Houseplants tend to be from the same few places over and over again: Southeast Asia is popular, as are Central America and Brazil. But one of the richest sources of houseplants, particularly succulent houseplants, is the southernmost segment of Africa. South Africa lucks out because it has the Karoo, a very dry inland section of the southern end of the continent. The westernmost section of the Karoo (which is actually called the Succulent Karoo) is very dry, hot, and windy, and the plants living there have gone to fairly extreme lengths to survive, dispensing with stems entirely (Lithops spp.), or living buried in the soil with only the translucent leaf "windows" exposed to the sun (Lithops again, but also some Haworthias, Senecios, and Peperomias).
Most of us don't actually keep the inside of our homes broiling hot and windy, but the low humidity and sometimes-neglectful watering of some homes are compatible with these plants' needs as long as enough light is provided. Other South African houseplant species come from the moister areas to the south and east of the Succulent Karoo, but these also tend to be more tolerant of dry soil and air than your average tropical rainforest plant. (There are less drought-tolerant exceptions, like Saintpaulia and Streptocarpus.)
It's difficult to come up with a comprehensive list of houseplants from this region, because it's impossible to be precise about "houseplant" and "this region." Some of the plants on the list are only found in a single fairly tiny location, say around a specific town. Others have ranges stretching up through East and Central Africa, or even east to Madagascar and around the Indian Ocean. But these, at least, can naturally be found at some spot or another within the southernish part of Africa, wherever else they might or might not exist.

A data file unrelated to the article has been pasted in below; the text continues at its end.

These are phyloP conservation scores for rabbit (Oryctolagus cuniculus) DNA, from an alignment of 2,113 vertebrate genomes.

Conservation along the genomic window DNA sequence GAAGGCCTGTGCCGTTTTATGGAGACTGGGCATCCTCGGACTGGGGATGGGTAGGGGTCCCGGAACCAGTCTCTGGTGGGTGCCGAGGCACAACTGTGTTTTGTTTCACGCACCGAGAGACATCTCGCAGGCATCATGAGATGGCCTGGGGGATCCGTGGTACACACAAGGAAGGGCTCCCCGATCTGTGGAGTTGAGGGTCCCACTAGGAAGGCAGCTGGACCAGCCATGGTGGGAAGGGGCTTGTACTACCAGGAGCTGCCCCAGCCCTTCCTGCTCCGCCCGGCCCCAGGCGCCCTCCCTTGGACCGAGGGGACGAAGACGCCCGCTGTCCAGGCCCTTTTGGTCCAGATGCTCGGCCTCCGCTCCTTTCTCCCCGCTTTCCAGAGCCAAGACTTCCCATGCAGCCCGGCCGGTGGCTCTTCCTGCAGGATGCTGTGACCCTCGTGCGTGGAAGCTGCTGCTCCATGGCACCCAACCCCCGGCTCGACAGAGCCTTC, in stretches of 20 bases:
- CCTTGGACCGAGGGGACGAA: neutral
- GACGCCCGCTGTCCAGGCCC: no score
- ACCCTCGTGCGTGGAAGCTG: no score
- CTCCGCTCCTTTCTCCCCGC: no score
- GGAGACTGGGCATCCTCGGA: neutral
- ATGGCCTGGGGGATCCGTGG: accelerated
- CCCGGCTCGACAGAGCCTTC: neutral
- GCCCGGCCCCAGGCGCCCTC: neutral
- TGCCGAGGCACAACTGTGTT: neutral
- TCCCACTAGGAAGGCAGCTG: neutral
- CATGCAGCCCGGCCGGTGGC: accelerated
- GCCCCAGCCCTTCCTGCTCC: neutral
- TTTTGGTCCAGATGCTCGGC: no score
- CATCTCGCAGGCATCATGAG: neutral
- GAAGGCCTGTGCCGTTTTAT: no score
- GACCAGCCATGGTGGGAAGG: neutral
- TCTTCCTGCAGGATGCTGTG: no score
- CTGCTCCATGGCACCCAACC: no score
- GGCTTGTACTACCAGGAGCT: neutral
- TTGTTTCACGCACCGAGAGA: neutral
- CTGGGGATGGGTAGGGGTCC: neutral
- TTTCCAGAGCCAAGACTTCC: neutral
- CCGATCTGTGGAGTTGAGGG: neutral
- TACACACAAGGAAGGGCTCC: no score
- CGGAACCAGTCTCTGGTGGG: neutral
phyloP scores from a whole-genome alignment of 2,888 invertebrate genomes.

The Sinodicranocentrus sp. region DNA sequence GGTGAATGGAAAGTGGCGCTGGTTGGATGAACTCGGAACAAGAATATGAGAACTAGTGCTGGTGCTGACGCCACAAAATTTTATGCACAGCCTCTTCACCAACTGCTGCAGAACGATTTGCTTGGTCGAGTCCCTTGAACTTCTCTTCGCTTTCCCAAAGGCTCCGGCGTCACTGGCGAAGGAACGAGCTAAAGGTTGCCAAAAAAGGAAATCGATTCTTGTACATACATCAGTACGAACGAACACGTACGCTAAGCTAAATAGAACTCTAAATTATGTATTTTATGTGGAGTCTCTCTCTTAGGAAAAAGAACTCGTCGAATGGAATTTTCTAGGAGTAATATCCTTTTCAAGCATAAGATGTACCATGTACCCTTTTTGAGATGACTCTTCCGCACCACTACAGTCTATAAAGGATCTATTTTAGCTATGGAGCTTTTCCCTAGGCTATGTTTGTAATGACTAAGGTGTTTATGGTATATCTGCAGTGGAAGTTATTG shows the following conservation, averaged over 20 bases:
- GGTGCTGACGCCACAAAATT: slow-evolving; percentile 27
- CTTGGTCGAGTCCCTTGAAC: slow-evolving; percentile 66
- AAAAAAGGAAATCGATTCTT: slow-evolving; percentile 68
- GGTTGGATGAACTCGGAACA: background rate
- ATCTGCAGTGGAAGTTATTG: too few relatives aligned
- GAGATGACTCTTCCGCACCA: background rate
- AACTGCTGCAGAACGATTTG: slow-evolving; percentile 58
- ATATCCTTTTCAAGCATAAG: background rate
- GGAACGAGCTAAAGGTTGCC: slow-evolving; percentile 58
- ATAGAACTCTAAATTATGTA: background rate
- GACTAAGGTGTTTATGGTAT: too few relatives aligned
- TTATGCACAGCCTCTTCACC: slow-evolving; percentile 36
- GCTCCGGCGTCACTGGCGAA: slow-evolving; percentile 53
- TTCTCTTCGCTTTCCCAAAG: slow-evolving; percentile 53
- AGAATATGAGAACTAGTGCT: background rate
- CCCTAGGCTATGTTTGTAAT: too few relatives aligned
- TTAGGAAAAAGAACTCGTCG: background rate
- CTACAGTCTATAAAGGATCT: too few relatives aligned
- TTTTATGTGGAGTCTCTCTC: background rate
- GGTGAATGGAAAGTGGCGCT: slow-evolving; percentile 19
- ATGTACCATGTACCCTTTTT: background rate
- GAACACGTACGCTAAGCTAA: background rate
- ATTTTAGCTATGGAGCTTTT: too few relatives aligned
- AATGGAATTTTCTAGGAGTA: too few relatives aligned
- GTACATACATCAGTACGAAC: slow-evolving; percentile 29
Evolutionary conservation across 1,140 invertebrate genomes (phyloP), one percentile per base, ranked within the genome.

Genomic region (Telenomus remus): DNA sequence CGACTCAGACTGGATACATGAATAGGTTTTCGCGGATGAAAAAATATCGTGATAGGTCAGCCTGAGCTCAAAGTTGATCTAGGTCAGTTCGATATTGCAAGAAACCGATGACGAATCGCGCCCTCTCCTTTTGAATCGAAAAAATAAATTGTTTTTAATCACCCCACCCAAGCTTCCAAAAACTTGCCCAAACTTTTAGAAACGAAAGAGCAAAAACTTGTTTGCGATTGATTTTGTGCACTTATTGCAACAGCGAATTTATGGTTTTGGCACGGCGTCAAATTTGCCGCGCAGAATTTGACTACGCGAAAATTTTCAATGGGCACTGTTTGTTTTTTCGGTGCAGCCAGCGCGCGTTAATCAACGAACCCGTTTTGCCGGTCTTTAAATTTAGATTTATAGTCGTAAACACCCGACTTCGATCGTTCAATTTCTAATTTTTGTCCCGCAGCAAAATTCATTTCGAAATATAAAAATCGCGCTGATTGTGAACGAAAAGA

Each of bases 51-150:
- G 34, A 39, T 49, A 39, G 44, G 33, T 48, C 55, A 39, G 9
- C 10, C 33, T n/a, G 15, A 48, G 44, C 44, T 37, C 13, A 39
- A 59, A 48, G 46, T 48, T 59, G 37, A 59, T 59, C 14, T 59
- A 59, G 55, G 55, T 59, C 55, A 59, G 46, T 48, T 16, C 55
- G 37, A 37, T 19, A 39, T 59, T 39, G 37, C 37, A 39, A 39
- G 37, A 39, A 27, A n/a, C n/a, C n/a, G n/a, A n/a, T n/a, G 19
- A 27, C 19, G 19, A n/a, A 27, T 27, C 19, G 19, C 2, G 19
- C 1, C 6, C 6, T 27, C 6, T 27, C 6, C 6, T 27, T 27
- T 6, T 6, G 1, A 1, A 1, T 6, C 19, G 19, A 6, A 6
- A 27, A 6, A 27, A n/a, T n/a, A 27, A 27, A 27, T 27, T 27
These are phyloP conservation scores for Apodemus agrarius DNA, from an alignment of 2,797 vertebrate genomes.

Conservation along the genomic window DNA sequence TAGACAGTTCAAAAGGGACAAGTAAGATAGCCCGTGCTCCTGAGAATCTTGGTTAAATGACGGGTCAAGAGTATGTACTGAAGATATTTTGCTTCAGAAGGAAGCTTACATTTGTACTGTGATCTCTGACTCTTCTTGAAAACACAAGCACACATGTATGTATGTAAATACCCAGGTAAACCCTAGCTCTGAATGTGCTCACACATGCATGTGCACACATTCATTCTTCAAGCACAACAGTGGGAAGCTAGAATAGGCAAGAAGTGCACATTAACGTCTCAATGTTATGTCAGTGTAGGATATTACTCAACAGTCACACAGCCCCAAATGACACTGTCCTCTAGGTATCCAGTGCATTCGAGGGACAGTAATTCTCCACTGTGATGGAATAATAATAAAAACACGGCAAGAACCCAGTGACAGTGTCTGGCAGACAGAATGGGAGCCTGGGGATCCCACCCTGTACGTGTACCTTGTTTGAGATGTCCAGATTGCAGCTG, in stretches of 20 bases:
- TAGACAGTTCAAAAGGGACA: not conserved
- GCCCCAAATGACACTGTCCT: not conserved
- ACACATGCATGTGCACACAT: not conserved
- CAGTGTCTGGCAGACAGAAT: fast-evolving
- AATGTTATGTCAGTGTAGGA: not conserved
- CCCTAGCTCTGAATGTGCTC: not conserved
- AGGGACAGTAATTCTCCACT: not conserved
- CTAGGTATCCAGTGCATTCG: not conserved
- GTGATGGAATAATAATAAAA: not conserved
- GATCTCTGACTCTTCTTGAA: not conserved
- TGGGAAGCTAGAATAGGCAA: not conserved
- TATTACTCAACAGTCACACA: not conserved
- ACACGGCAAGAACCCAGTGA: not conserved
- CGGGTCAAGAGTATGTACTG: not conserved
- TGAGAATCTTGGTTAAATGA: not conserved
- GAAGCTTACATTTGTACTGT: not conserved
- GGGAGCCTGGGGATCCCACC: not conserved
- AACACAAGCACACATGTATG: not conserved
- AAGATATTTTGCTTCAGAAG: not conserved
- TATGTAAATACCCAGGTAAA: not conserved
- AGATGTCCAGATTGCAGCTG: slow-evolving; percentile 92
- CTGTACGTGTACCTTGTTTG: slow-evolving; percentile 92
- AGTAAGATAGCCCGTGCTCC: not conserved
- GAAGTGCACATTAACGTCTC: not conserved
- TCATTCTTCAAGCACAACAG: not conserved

For the recommends, I'll go with Aloe harlana, Strelitzia nicolai, and Euphorbia pseudocactus. All three are pretty easy-going most of the time -- I've literally never had a problem with my Aloe harlana, and only the most minor problems with Euphorbia pseudocactus, which were entirely my fault anyway. Strelitzia nicolai and I have had our ups and downs, but I'm still fond of it, so much so that I'm apparently willing to delude myself into thinking it's an entirely different plant so I can justify purchasing it over and over.
For the anti-recommend, I don't know. I've had minor problems with all seven of the remaining plants from the list, ranging from generalized failure to thrive (Chlorophytum, Senecio) to various speeds and flavors of decline and rot (Gasteria, Sansevieria, Saintpaulia), to extreme demands for light and the heartbreak of etiolation that causes (Euphorbia), to underwatering followed by hardcore needle drop (Asparagus).
I think Sansevieria is the one I'm least likely to buy in the future, as the Sansevieria problems have been a lot more permanent, and seem to happen to every specimen I buy sooner or later. Most people will think this is ridiculous, because everybody but me finds Sansevierias easy to grow. But that's the one I want for the anti-recommend anyway.
Ornithogalum spp. (aka Albuca)
Pachypodium geayi, lamerei, other Pachypodium spp.
Pelargonium spp. (some)
Streptocarpus spp. (most spp.)